To be honest, I never really found the need to confront my feelings toward my lack of romantic attraction. Now that I’m writing about it, it’s quite difficult to comprehend my feelings and the lack of it. I thought that it could be an asexual tendency, but it seems to be more accurate to call it an aromantic tendency. Aromanticism, simply put, is when one does not experience romantic attraction. Aromantics still love, but the love they feel is filial. While they do not experience romantic attraction, aromantics could still seek partnership and physical affection. Often, friendship is enough for them. But there is also a term called “queerplatonic” relationship. It’s not exactly a romantic bond, but the parties involved feel a deep connection towards one another. Or in Carly Rae Jepsen’s words, “We’re not lovers, but more than friends.”

I am not exactly sure if it’s right to consider myself aromantic, but it seems like it’s where I stand. One time, I tweeted that romantic love is a social construct, an easy way to live life. If you decide to go on without romance, people may question you as if you’re breaking rules. It’s as if you’re not normal when you don’t experience romantic love. It’s as if they’re telling you that finding your one true romantic love is the ultimate aspiration in life. Elizabeth Brake, author of the book Minimizing Marriage, says that our twisted ideas about romance are encapsulated in the term amatonormativity:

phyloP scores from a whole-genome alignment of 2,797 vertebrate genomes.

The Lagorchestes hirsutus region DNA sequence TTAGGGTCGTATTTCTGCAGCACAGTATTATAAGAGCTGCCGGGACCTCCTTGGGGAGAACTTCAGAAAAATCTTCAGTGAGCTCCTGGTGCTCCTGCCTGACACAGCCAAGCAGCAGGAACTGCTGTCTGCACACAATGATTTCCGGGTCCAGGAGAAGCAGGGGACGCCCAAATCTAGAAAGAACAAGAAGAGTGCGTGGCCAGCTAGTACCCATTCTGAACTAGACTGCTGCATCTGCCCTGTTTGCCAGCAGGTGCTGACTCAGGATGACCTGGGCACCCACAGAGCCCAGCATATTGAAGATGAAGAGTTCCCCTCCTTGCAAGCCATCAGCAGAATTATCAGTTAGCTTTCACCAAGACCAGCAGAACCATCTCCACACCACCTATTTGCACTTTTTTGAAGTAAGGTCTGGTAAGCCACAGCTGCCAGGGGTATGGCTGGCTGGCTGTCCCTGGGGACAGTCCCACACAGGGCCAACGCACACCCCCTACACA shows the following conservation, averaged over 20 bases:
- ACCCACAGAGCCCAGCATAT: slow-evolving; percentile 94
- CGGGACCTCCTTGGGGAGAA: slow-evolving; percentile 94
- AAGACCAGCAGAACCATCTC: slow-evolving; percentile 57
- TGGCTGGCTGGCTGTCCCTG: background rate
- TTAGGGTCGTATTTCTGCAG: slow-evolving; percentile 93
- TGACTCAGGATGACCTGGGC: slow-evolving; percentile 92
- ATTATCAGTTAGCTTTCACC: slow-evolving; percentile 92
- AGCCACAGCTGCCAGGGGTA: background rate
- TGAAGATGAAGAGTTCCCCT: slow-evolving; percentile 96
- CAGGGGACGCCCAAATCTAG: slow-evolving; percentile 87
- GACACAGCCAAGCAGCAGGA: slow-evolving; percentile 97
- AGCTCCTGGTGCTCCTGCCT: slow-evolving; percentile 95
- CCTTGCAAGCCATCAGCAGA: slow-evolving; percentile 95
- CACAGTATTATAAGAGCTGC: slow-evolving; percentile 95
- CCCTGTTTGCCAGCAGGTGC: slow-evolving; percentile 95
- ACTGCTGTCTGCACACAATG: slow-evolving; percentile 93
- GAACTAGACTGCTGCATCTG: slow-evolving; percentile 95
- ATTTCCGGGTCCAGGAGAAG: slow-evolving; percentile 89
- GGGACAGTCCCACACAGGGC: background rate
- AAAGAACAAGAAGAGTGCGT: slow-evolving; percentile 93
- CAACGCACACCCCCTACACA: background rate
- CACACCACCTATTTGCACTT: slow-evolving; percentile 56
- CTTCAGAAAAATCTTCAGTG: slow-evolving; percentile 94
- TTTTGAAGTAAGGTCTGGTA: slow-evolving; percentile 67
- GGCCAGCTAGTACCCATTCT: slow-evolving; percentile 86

“The assumption that a central, exclusive, amorous relationship is normal for humans, in that it is a universally shared goal, and that such a relationship is normative, in the sense that it should be aimed at in preference to other relationship types” which results in “the sacrifice of other relationships to romantic love and marriage and relegates friendship and solitudinousness to cultural invisibility.”

I don’t aspire to be in a romantic relationship simply because I have never felt romantic attraction towards anyone. At times, I wish some lines I saw in film would figure itself in a conversation one day. After watching the film adaptation of Brooklyn, for example, I thought it would be apt to say the line of Saoirse Ronan’s Eilis that goes like this: “I didn’t really know what to say, but I know what to say now. I have thought about you and I like you and I like being with you. And maybe I feel the same way. So the next time you tell me you love me, if there is a next time, I’ll say I love you, too.” I have also always wondered what it would feel like to be involved in a summer fling as that of Oliver and Elio in Call Me By Your Name. Or Celine and Jesse’s brief snatches of romance in Richard Linklater’s Before series. But there was never a chance. And it’s okay.

I may lack the ability to recognize romantic love or to even engage in it, but that doesn’t mean that I despise love. I believe in love. I believe in the passage from Corinthians about the qualities of love—that it is patient and kind. I celebrate all kinds of love. I’m happy for those who find love and I still get kilig when I see lovely couples, but I also don’t find romance necessary for living. If anything, it’s just a dash of salt to an already flavorful dish.

So, what is it like to live without romance? Well, it’s nothing really special, but I guess it feels good.

Header image courtesy of Screen Musings

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Basagan ng trip: The problem with Valentine’s Day
On lonely nights, I chat with strangers on Omegle